These Assessment Objectives cannot be precisely specified in the syllabus content because questions testing such skills may be based on information which is unfamiliar to the candidate. In answering such questions, candidates are required to use principles and concepts that are within the syllabus and apply them in a logical, reasoned or deductive manner to a novel situation. Questions testing these objectives will often begin with one of the following words: predict, suggest, construct, calculate or determine (see the Glossary of Terms).



All candidates are required to enter for Papers 1 and 2.

Paper Type of Paper Duration Marks Weighting(%)
1 Multiple Choice 1 hour 30 33
2  Structure and Free Response Questions 2 hours 80 67

Paper 1 (1 h, 30 marks)
This paper consists of 30 compulsory multiple choice questions. Four to six items will be of the multiple completion type. All questions will include 4 options.
Paper 2 (2 h, 80 marks)
This paper consists of two sections. All answers will be written in spaces provided on the Question Paper.
Section A (60 marks)
A variable number of structured questions including data-based questions, all compulsory. The data-based question(s) constitute(s) 15–20 marks for this paper. The data-based question(s) provide(s) a good opportunity to test higher order thinking skills such as handling, applying, and evaluating information.
Section B (20 marks)
Candidates will be required to answer one out of two questions. Each question will carry 20 marks.
These questions will require candidates to integrate knowledge and understanding from different areas and topics of the chemistry syllabus.



Assessment Objectives Weighting (%) Assessment Components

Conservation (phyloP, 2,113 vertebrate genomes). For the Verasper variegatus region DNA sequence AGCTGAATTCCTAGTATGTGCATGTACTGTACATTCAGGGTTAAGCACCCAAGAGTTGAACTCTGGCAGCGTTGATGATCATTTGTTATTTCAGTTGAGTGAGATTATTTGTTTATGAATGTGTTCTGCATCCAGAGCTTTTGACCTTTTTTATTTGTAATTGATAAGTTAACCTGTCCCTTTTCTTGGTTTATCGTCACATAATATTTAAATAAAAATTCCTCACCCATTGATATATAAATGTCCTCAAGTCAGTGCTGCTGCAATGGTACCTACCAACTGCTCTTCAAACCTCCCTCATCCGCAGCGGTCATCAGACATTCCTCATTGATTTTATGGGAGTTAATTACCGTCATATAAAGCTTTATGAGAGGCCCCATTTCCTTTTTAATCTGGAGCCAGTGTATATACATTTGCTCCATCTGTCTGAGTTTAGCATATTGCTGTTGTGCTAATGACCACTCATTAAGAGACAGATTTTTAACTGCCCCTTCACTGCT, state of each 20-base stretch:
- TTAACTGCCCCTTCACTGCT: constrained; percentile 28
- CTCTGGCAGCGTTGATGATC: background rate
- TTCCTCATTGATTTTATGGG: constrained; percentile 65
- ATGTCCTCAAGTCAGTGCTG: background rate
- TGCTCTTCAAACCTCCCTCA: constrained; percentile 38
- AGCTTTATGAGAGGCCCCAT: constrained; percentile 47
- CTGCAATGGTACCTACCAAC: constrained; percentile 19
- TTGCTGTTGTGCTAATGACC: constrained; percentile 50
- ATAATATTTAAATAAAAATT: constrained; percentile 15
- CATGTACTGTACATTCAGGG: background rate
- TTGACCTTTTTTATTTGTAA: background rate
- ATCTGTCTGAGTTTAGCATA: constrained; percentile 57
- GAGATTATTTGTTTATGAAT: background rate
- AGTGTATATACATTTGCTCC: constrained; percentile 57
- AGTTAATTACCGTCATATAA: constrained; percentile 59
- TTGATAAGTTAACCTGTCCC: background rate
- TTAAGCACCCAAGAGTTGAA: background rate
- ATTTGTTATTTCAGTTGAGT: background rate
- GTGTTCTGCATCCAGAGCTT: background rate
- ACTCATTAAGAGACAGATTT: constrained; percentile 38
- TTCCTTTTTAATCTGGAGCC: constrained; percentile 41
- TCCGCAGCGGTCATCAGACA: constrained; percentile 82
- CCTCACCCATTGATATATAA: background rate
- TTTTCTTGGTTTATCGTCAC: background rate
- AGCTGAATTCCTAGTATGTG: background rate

A Knowledge with understanding 40 Papers 1, 2
B Handling, applying and
evaluating information
60 Papers 1, 2

Data Booklet
A Data Booklet is available for use in the theory papers. The booklet is reprinted at the end of this syllabus document.
Candidates will be expected to be familiar with the nomenclature used in the syllabus. The proposals in “Signs, Symbols and Systematics” (The Association for Science Education Companion to 16-19 Science, 2000) will generally be adopted although the traditional names sulfate, sulfite, nitrate, nitrite, sulfurous and nitrous acids will be used in question papers. Sulfur (and all compounds of sulfur) will be spelt with f (not with ph) in question papers, however candidates can use either spelling in their answers.
Units and significant figures
Candidates should be aware that misuse of units and/or significant figures, i.e. failure to quote units where necessary, the inclusion of units in quantities defined as ratios or quoting answers to an inappropriate number of significant figures, is liable to be penalised.
Disallowed Subject Combinations
Candidates may not simultaneously offer Chemistry at H1 and H2 levels.